Does a bell have to ring before it is truly a bell? The Russian Tsar Bell is the largest confirmed bell ever cast at over 200 tons. But in 1732, before it was ever struck, this Goliath of bells broke.
Its parts have been on display in the Kremlin ever since. Our team of UC Berkeley, Stanford, and U Michigan researchers made the Tsar Bell ring for the very first time. With Finite Element Analysis (FEA) and other simulations, we created a computational model of what it would have sounded like.
Before simulating the sound of the Tsar Bell, we simulated the sound of a known bell to prove that our model produces correct results. We simulated the sound of a small dinner bell. Played side by side, the real sound and the simulated sound are nearly indistinguishable, but we noticed that the simulation feels a bit cold because it is too perfect. The simulation involves a "perfect" geometry without variations in revolved profile of the bell. Real bells have inperfections, which produce the distinctive bell sounds. The recording below shows these imperfections in a ringing timbre.
What do these imperfections sound like in a massive bell? Below is a sound example of a bell with a similar profile as the Tsar Bell, but a smaller size. Scaling the sound to the size of the Tsar Bell, we get this sound, with a warm timbre preserved.
Combining the scaling approach with the FEA approach, we created an instrument to play various aspects of the simulation at the same time, at the discretion of the bell toller. Our final model allows us to strike the bell in different, modulated ways. While we know that no simulation ever matches reality, we note that the broken bell gives birth to many versions of what the original bell might have sounded like. A dynamic model in MaxMSP is linked here and a recording of the sound. Most of the sound unfolds in very low bass frequencies. Playing the sound properly requires either a very fine pair of headphones or a high-end subwoofer. Below is a video of the fourier transform and the final sound.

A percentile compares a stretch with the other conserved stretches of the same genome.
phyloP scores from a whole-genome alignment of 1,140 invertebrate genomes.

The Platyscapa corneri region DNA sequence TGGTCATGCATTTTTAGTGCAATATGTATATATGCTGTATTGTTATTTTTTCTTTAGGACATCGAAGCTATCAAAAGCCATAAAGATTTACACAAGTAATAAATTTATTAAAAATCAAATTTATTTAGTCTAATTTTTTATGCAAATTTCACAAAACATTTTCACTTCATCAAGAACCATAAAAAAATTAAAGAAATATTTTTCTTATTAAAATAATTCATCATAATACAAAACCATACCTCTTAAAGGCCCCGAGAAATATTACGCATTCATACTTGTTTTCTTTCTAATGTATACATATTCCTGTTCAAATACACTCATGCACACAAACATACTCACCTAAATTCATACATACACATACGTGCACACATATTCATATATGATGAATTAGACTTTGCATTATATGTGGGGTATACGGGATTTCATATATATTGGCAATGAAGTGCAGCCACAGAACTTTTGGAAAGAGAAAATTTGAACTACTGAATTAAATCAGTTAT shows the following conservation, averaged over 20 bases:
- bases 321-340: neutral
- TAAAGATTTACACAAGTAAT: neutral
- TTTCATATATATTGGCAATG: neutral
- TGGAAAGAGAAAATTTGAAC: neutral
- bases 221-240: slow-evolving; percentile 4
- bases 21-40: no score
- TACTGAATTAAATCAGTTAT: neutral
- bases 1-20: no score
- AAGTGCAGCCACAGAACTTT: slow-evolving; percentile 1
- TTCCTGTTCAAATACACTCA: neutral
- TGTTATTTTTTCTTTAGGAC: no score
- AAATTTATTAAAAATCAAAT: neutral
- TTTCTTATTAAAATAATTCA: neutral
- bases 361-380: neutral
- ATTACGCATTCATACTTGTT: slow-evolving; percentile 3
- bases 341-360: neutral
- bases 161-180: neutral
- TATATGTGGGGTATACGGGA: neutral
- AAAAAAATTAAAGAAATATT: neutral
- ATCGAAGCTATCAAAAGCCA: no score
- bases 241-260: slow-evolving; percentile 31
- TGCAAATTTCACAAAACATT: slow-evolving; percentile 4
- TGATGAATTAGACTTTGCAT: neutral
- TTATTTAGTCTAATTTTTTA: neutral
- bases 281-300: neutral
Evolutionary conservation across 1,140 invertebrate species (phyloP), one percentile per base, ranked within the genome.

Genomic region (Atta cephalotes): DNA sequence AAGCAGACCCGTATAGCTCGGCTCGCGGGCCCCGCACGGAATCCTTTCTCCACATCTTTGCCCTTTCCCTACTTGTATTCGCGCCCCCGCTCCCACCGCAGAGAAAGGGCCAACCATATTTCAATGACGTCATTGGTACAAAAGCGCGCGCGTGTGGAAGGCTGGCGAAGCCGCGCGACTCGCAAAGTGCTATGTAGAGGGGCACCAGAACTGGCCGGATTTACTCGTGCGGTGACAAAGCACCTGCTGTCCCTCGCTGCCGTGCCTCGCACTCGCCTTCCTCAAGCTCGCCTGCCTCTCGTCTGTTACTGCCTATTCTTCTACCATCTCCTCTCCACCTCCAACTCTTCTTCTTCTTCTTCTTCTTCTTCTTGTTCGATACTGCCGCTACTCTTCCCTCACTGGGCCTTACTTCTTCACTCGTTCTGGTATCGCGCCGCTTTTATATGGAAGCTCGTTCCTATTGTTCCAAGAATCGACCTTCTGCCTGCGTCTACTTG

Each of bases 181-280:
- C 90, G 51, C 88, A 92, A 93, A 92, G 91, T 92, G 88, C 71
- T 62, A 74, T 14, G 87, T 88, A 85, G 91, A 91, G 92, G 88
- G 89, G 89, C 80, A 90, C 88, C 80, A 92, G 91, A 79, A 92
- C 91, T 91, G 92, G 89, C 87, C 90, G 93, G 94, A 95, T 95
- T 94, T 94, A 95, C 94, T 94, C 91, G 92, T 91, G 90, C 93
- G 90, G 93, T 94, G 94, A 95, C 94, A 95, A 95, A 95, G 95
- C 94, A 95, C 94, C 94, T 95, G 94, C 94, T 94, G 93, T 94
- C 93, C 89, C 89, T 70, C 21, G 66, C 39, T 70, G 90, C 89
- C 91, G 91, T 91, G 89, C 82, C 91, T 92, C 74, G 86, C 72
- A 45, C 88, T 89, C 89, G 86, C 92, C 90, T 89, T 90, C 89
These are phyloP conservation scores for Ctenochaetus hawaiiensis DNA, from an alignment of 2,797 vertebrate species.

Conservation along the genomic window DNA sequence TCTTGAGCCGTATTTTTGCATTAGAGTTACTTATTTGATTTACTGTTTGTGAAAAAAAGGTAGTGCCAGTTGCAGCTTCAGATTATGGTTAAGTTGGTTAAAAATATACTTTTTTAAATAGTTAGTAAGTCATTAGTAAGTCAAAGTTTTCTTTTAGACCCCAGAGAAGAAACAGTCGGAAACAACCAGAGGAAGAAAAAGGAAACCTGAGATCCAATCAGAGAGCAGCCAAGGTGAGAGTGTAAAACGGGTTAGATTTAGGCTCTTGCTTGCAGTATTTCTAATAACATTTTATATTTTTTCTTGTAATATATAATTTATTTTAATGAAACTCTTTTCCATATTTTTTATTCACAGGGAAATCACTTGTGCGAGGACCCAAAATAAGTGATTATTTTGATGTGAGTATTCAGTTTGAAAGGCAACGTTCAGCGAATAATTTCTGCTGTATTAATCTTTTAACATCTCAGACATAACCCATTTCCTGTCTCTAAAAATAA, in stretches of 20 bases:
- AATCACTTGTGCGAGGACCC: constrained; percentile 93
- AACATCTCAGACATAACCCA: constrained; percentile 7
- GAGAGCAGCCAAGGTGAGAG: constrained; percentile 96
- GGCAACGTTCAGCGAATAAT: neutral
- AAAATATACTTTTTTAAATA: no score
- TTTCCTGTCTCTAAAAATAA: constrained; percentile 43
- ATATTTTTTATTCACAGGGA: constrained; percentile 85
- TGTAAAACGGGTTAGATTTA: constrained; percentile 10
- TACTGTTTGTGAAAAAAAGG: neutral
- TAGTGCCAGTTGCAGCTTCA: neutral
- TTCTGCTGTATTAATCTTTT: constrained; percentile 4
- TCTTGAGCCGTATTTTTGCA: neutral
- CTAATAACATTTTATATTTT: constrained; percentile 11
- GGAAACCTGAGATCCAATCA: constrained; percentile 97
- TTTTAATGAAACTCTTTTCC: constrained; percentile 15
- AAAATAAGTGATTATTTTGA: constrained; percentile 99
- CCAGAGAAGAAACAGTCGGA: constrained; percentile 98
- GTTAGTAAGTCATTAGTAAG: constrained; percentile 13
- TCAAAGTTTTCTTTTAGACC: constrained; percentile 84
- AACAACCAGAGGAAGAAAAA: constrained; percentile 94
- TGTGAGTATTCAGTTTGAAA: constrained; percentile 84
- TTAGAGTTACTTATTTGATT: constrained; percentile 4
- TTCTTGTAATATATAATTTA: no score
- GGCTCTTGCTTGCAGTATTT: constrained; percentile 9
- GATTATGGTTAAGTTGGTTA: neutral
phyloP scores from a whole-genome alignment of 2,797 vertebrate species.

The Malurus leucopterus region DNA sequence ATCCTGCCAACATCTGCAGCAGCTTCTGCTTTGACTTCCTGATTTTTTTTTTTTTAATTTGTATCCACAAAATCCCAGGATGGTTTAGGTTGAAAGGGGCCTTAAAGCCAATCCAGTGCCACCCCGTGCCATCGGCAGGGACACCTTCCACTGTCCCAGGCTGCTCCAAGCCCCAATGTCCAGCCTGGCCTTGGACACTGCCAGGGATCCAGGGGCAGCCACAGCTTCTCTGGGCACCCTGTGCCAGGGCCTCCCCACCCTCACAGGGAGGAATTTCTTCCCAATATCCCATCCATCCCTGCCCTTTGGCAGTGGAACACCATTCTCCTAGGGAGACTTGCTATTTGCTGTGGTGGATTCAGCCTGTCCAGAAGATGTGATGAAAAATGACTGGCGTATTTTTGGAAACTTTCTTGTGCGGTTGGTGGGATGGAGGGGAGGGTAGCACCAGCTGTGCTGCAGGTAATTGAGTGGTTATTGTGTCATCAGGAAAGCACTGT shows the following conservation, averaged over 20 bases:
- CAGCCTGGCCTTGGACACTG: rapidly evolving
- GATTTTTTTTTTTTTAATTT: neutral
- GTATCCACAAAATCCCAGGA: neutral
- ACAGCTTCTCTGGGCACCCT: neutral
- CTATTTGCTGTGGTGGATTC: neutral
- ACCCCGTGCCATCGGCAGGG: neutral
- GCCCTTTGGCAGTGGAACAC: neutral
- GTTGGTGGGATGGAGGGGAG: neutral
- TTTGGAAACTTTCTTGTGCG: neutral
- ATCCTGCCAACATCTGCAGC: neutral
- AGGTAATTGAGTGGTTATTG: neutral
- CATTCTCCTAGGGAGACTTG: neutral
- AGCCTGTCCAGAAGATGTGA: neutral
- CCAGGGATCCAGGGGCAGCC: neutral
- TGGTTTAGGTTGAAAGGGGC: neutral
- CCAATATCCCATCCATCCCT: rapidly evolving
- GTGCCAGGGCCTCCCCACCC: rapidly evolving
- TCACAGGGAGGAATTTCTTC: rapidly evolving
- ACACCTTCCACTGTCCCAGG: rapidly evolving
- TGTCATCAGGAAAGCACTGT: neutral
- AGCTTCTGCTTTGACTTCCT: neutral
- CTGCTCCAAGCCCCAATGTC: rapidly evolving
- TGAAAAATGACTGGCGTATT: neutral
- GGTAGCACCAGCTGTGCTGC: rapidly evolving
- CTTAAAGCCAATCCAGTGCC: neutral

Most of us have little bells in our pockets which remind us of events, announce messages, and direct our attentions. These cell phone bells ring for us individually. Historically, bells ring for all members of a community. They represent collective voices. Perched upon towers, they call people to prayer, warn of danger, and keep time.
Today we form communities in many ways, and often they have no geographic center. Like the broken Tsar Bell itself, many cultural experiences are fractured by disruption, migration, and change. Putting the broken fragments of the Tsar Bell back together brings us forward to new and unexpected results, rather than backward to the confines of tradition. In this diverse, fluid cultural landscape the bell’s big public sound invites us to experience our physical communities and seek new meanings together.
To present the Tsar Bell in the context of other bells, Chris Chafe, DJ Spooky and Jeff Davis each created a composition for expanded Carillon. Chafe's work June's Ring recalls ships lost at sea, divergin, converging and eventually finding each other. DJ Spooky invokes Balinese Gamelan instruments with his cycling and riffing composition New Forms , which is quite danceable. Jeff Davis' composition The Big Bong draws inspiration from traditional Russion Zvon bell-tolling patterns.
Tsar Bell is a project by Ed Campion, Chris Chafe, Jeff Davis, Olya Dubatova, John Granzow, Jeff Lubow, Perrin Meyer , Greg Niemeyer, and James O'Brien featuring carillon compositions by Chris Chafe, Jeff Davis and DJ Spooky, with graphics and videos by Olya Dubatova. Special thanks to Konstantin Mishurovskiy, Richard P. Strauss, Kat Rawks, Ed Campion, Romain Michon, Tiffany Ng, Lara Wolfe, Alex Niemeyer, Meyer Sound, the Berkeley Arts + Design Initiative, made@Berkeley, the Berkeley Center for New Media, the Institute of Slavic, East European, and Eurasian Studies, UC Berkeley CNMAT, Stanford CCRMA, and the University of Michigan.